Published online by Cambridge University Press: 29 January 2013
It is a great pleasure to have the opportunity to respond to Alex Zakaras's thoughtful and stimulating article. Although Zakaras takes my work (together with that of William Galston) as a critical target, much of what he says is common ground between us. That includes his basic understanding of value pluralism, his evident support for that idea, and his broadly liberal approach to politics. Moreover, I think that he makes a significant contribution by drawing attention to the relation between pluralism and fallibility, and by focusing on Isaiah Berlin's treatment of Mill in that connection. Zakaras is right that Berlin's essay on Mill has not until now been carefully examined as a resource for the debate about the way pluralism relates to liberalism, and his suggestions about what the essay may tell us in that regard are valuable.
1 Nor shall I pursue the question whether Berlin intends to justify liberalism on the basis of pluralism. The evidence for and against that proposition is considered in Crowder, George, Isaiah Berlin: Liberty and Pluralism (Cambridge: Polity, 2004), 142–43Google Scholar.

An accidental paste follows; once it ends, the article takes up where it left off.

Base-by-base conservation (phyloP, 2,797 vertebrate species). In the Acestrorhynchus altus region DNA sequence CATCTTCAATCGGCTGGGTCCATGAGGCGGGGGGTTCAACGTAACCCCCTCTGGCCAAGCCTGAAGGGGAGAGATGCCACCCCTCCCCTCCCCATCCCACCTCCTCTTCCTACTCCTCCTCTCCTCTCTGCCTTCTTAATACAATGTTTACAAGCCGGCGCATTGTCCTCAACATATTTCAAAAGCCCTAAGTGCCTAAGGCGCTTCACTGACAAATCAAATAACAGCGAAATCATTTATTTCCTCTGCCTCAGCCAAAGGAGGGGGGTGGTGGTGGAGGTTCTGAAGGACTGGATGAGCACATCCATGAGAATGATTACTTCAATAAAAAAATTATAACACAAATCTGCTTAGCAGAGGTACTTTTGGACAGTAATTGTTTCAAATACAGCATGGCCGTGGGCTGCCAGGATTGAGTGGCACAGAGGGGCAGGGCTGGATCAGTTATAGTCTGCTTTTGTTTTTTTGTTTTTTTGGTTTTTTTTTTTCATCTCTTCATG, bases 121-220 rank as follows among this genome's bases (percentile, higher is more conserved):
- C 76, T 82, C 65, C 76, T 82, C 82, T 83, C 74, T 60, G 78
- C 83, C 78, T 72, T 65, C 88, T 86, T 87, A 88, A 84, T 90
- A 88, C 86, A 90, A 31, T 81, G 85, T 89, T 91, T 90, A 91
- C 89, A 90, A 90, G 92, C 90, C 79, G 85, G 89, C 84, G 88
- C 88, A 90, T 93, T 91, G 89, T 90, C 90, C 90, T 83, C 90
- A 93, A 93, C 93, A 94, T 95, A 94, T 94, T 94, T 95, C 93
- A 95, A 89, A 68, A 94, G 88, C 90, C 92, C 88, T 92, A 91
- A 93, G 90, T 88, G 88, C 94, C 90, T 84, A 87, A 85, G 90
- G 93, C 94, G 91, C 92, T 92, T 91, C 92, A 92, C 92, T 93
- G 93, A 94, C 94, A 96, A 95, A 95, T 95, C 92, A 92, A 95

3 Crowder, George, Liberalism and Value Pluralism (London: Continuum, 2002), chap. 6Google Scholar; Crowder, Isaiah Berlin, 156–59.
4 Another argument borrowed from Neal, “The Path Between,” 874–88.
6 This psychology thesis has been advanced before. For an earlier discussion see Crowder, George, “Value Pluralism and Liberalism: Berlin and Beyond,” in The One and the Many: Reading Isaiah Berlin, ed. Crowder, George and Hardy, Henry (Amherst, NY: Prometheus Books, 2007), 211–12Google Scholar.